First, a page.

(Cover photo source: Shyla Zou)
Fujian is traditionally described as “八山一水一田”, translated in English as “eight part mountain, one part water, and one part farmland.” With a topography consisting of mountains, hills, and forests, it is the perfect place to go if you enjoy being in nature. Along with large areas of stunning scenery, the province also holds many tourist attractions, as well as many cultural sites from various Chinese dynasties, which have been preserved. The historical relics and legacies are perfect for those interested in Chinese history. Moreover, Fujian is famous for preparing seafood based on aroma, giving it a clean and fresh taste, unique from many other styles of Chinese cuisine.
Changle District, Fuzhou, Fujian
As a person of Fujianese descent, the first place I arrived in Fuzhou was my father’s hometown, Changle (长乐), an urban district of prefecture-level Fuzhou. Many older residents of Changle receive financial support from overseas, where over 7 hundred thousand Fuzhounese people work and live in the United States and Canada. In the US, a large percentage of Fujianese people live in New York City, present in all five of the boroughs. Ironically, I am also from New York City. Because of the number of natives that live overseas, Changle’s nickname is “Hometown of Overseas Chinese”. Since Changle sits very close to the ocean, the cuisine consists mostly of seafood and shellfish. One of my favorite dishes that my grandfather makes when I visit is 扁肉， pronounced “bian rou” and translated to “ground meat”. It is a Fujianese style wonton soup with a thinner wonton skin instead of the typical yellow. Another dish notable dish is 鱼丸 or fish balls in English. Fish balls are made from fish paste, sometimes with added filling, and then boiled or deep-fried, and traditionally served in soup. It is known for being chewy and bursting with sauce and favor.
Source: Shyla Zou
Caption for photo: 鱼丸（left），扁肉（right）
Fuzhou is considered the architectural hub of Fuzhou, as well as serving as its capital. The center of Fuzhou has various shopping centers, restaurants, and small eats, letting you choose between shopping to your heart’s content or experiencing an authentic taste of Fuzhou. The downtown of Fuzhou has a section of preserved Min and Qing dynasty buildings, including a restored White Pagoda. Even though Fuzhou is one of the fastest growing metropolitan areas in the world, you can still see a vivid mountain range in the background of high-rise buildings and skyscrapers.
Another one of my favorite notable foods in Fuzhou is 佛跳墙， pronounced fo tiao qiang and known in English as Buddha Jumps Over the Wall or Buddha’s Temptation. It is the Fujianese version of shark fin soup, the dish’s name comes from its supposed ability to entice vegetarian Buddhist monks to try the meat-based dish. The stew consists of a plethora of ingredients, including quail eggs, ginseng, mushrooms, chicken, shark fin, and fish maw. Some recipes and modified versions can contain up to thirty ingredients. Rice in favor and a state banquet dish of China, it is a must try.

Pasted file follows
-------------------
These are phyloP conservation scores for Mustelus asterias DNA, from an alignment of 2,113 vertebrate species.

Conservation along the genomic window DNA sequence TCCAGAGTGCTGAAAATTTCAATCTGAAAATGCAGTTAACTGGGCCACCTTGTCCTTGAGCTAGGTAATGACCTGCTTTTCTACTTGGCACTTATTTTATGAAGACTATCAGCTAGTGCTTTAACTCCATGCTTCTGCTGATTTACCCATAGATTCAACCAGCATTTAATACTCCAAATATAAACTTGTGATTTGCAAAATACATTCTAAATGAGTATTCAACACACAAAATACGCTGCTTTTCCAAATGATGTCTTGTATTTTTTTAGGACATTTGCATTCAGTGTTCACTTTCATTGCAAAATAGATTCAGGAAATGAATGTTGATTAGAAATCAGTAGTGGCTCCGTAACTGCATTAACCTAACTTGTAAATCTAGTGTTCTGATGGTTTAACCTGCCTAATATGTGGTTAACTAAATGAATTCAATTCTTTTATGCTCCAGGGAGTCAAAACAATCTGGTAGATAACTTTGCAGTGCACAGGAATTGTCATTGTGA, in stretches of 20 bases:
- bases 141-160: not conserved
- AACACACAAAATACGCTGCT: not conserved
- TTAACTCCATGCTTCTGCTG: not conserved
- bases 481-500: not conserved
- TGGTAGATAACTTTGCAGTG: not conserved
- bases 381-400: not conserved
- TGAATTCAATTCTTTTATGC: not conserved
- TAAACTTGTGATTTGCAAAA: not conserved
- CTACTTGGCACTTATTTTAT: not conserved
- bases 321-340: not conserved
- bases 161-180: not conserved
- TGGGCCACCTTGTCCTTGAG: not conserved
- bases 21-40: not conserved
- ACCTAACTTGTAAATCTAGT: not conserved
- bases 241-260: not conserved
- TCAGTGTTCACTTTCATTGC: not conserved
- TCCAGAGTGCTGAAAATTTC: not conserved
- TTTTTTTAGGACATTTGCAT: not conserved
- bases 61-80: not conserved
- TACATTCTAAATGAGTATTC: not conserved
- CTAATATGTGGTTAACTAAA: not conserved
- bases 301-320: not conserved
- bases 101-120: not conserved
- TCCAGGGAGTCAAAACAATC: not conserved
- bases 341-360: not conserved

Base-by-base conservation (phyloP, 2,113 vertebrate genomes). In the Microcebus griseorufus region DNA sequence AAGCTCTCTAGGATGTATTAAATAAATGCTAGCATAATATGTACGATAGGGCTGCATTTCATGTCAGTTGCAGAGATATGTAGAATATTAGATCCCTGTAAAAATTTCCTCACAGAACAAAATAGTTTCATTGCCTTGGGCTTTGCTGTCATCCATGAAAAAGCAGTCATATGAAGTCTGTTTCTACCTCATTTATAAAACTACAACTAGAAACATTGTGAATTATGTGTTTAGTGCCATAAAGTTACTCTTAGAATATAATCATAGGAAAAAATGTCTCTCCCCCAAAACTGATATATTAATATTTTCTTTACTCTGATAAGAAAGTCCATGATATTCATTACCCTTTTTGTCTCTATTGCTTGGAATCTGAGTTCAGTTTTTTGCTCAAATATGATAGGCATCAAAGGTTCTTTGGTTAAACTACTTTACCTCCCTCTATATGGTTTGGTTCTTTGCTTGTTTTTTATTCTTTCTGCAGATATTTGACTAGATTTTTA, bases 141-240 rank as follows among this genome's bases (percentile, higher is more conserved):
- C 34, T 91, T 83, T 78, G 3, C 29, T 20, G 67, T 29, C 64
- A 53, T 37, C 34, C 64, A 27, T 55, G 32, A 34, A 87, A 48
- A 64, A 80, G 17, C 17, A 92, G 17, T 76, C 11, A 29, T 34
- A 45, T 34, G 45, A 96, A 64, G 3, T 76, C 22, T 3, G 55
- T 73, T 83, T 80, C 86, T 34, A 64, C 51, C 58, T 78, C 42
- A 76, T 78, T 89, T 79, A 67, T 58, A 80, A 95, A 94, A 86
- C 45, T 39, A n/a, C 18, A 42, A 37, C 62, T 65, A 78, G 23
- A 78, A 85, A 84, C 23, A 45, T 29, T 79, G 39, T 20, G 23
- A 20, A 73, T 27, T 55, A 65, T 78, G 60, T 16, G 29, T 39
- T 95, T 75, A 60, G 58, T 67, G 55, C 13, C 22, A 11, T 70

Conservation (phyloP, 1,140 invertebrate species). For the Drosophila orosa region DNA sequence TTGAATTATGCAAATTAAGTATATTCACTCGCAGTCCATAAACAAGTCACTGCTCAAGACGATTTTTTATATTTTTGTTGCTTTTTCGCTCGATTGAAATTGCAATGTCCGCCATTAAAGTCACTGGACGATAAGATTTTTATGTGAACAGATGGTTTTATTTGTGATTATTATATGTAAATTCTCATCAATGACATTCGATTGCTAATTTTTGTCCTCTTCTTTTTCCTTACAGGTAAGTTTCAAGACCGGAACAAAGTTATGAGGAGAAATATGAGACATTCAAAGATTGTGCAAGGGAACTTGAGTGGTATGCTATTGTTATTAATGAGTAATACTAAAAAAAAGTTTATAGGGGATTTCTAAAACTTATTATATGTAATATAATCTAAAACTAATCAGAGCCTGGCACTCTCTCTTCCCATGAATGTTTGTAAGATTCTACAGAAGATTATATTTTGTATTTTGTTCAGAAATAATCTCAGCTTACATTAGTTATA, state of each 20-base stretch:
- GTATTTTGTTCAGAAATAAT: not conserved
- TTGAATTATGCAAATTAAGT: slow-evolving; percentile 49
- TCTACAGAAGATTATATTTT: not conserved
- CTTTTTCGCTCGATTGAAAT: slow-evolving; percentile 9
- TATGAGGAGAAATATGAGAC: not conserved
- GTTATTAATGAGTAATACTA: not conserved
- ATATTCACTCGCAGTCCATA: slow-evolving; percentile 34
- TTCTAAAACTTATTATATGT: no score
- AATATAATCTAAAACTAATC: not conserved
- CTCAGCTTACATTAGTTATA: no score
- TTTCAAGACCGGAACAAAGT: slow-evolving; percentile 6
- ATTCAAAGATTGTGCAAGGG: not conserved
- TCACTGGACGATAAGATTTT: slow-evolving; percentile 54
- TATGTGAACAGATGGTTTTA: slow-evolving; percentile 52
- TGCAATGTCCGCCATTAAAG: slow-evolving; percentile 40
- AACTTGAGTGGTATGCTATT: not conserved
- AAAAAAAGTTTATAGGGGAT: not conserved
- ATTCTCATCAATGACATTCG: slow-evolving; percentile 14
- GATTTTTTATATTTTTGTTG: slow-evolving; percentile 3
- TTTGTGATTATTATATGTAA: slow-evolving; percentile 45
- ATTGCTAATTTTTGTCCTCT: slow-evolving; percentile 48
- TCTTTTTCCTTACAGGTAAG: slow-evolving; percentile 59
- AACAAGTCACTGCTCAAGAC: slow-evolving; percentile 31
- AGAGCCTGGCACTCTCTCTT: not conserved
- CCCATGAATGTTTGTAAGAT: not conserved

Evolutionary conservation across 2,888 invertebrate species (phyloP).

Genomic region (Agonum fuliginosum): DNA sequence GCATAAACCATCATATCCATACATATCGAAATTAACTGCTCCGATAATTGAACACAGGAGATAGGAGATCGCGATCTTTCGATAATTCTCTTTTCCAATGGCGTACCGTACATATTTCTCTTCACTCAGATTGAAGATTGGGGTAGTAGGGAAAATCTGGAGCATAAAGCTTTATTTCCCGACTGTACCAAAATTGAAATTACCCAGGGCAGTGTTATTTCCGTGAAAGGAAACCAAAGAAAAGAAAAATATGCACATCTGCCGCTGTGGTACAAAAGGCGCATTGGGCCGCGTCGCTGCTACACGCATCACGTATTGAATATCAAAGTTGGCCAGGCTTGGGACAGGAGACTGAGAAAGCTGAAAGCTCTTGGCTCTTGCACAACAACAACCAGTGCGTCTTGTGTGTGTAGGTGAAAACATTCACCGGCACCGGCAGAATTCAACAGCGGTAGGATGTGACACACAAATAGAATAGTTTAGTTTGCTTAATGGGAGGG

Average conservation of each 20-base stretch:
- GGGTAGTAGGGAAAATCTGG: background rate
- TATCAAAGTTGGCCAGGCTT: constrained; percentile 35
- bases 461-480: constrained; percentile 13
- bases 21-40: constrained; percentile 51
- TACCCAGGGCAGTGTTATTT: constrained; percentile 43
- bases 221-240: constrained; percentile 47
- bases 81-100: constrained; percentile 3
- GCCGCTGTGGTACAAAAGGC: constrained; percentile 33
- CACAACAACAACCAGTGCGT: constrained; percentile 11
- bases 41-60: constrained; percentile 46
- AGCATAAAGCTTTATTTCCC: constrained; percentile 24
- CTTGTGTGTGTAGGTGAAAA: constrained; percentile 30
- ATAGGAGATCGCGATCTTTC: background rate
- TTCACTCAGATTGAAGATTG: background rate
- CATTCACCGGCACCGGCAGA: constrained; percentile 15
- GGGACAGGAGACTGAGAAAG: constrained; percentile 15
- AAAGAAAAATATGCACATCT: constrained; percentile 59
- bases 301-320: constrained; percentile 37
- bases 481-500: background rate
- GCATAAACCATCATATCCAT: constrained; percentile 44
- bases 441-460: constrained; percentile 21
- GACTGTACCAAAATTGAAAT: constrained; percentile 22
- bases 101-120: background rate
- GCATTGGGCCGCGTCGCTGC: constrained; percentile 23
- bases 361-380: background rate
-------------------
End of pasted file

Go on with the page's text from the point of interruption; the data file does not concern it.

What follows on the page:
Source: Yum of China
Minyue Rivertown, Fuzhou
Minyue Rivertown is a cultural tourist resort built partially on water. Visitors have the option of living in various hotels with traditional-style Fujianese architecture. The hotel I stayed in bordered the river where you are allowed to ride chinese-style boats, and at night was lit by multi-colored lights.
There are many museums located within the resort where you can learn the history of Fujian and its people. Fujian was called the Region of Minyue during the Spring and Autumn Period, and the Prefecture of Min-Zhong during the Qin Dynasty. Now, Fujianese cuisine is sometimes referred to as Min Cuisine and Fujianese is referred to as Min Chinese.
The attraction has daily activity schedules with the most popular being the water and light show, where dancers perform traditional-style Chinese dances that tell the story of Fujian and Fujianese people and how they built boats and used the bodies of water to their advantage to branch out and expand businesses.
Along with tourist attractions, the resort has a diverse selection of restaurants and small eats, where you can choose to eat traditional Min or Chuan style dishes, try traditional Fujianese snacks, or simply have skewers and a side of beer with some friends. Overall, Minyue Rivertown is a great place to learn about Fujianese history while eating good food and also having fun. The Fuzhou Yue Hotel that is coupled with the River Town has relatively cheap rooms and they usually have discount events if you buy the entry ticket that includes both the resort and the hotels.
Caption: Minyue Rivertown water and light show
Source: Shyla zou
Tourism in Fuzhou Fuzhou is rich in tourist attractions where the architecture and cuisine really draw you in. If you get sick of the city, nature awaits you and if you are craving some fish balls the nearest corner restaurant will satisfy you. Currently, the Covid situation in Fuzhou has died down and there is no need for weekly PCR tests or a 48-hour health code to enter most places so you can roam as you please.